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Acorn Lodge Shropshire
Acorn Lodge Shropshire   Acorn Lodge Shropshire

March News

This year, the whole of the month of March falls in the season of Lent, so it is perhaps a good time to take a look at our local churches and at the religious festivals that have played a part in village life past and present.


Cross, Hope Bagot

Our modern celebration of Mothers’ Day (22nd of March this year) has its roots in the much older Christian tradition of Mothering Sunday. It’s the fourth Sunday in Lent, or exactly 3 weeks before Easter, depending on how you look at it. This was originally the day on which people would go to a service at their Mother Church. The expression “Mother Church” seems to have been interpreted differently over the years. The Mother Church for this area is Hereford Cathedral, since we are in the Diocese of Hereford. For the immediate local area, the Mother Church of our Team Ministry is St. Mary’s in Tenbury Wells.

St. John the Baptist, Hope Bagot

If we turn the clock back before the railway age and modern transport, it would have been impossible for poor working people to get to Hereford, and Tenbury Wells would have been a very long walk. So the “Mother Church” would have been the most senior church in the accessible area, or else the church where they had been baptised or attended services as children. As time passed, the custom arose of domestic servants being given the Sunday off to attend their Mother Church, and gradually this became the day on which those servants would go and visit their own actual mother. They would pick some Spring flowers on the way, and those who had the ability to do so would traditionally bake their mother a Simnel Cake as a gift on the day. (The rules of Lent were relaxed for Mothering Sunday). The local big houses such as Hope Court, Whitton Court, Bitterley Court and Easton Court would have employed huge numbers of people in service. It should be remembered that there was until quite recently no such thing as regular time off, and servants “lived in” (that is, they lived in the property that employed them), so that they had no opportunity to see their family otherwise. Some of the oldest villagers when we came to live here would have remembered the old Mothering Sunday traditions well.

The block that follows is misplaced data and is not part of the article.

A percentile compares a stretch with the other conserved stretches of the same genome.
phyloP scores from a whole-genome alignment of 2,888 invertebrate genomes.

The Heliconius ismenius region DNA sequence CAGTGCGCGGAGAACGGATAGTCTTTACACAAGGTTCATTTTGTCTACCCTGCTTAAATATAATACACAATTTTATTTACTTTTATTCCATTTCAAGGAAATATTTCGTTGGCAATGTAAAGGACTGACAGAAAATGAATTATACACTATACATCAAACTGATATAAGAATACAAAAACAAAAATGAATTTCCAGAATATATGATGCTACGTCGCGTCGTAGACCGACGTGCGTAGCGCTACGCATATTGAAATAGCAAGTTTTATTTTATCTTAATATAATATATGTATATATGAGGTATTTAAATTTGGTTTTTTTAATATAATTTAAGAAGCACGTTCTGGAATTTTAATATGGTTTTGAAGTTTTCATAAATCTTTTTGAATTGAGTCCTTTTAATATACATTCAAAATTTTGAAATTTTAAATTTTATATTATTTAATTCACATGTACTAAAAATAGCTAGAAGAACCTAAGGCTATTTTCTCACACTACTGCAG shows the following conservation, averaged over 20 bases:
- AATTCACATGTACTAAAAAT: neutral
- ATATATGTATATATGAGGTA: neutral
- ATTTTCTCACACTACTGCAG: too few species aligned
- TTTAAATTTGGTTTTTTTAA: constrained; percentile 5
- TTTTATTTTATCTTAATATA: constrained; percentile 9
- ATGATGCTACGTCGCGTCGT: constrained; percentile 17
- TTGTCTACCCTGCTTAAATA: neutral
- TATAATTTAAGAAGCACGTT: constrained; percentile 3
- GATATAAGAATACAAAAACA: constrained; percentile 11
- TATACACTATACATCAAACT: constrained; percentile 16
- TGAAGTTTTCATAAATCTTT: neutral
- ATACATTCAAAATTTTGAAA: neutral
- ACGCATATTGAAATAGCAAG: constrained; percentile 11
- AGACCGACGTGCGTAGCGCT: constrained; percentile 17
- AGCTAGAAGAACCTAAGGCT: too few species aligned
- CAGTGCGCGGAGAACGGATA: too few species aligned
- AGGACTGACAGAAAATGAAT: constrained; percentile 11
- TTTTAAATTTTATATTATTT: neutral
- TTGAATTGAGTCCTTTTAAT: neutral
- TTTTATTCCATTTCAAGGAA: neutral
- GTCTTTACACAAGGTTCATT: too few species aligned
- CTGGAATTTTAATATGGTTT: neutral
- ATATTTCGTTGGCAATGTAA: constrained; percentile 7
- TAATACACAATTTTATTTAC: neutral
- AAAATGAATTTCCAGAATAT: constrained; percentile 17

Many of our local churches are very ancient, and stand on sites that were holy ground even before the buildings that now stand on them existed. The older churches in our area are mainly dedicated to St. John the Baptist (Hope Bagot, Nash, Doddington) or St. Mary (Whitton, Caynham, Bitterley, Tenbury Wells).


St. Mary's Whitton

At the churches dedicated to St. Mary, Lady Day – the Annunciation of the Lord – would have been a supremely important festival. It comes on March 25th, and is the date given that the Angel Gabriel appeared to Mary to tell her that the child she would bear would be the Son of God. It is of course still an important date in the Christian Calendar and is marked by all churches, not just those dedicated to St. Mary. Lady Day was important in other ways too, as it was one of the four “Quarter Days” on which rents fell due. This would have been viewed with varying degrees of dread, depending on how your farm had prospered – or failed to do so!

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